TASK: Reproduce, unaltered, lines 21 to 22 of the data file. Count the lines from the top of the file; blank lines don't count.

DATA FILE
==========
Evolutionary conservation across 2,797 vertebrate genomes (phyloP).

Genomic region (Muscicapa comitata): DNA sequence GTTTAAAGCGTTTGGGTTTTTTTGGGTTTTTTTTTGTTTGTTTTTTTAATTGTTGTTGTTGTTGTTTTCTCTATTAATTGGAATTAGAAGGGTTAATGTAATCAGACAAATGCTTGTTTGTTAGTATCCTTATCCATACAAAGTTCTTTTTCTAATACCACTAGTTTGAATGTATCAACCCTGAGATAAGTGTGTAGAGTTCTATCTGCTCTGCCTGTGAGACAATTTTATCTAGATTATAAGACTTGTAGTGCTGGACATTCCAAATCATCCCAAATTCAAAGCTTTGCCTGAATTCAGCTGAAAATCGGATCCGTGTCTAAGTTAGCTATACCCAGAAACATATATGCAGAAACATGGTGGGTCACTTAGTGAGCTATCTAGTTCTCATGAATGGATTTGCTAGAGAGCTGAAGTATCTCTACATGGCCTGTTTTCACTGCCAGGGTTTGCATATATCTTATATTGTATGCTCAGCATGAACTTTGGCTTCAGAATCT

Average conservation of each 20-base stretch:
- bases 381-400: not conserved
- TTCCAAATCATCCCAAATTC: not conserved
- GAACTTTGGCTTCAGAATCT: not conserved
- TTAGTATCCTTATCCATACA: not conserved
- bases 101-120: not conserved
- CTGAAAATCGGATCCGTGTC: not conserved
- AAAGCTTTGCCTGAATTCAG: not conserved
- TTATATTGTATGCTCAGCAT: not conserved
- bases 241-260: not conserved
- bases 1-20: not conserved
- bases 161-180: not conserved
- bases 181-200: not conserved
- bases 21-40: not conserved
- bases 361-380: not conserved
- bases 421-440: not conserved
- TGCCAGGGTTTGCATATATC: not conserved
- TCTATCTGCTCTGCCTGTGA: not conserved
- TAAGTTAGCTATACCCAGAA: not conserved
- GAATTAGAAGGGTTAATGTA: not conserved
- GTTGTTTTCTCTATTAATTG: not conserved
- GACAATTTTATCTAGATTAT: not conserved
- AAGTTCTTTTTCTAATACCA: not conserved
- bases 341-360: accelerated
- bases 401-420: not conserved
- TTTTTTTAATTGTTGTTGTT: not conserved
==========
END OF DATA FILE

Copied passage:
- TAAGTTAGCTATACCCAGAA: not conserved
- GAATTAGAAGGGTTAATGTA: not conserved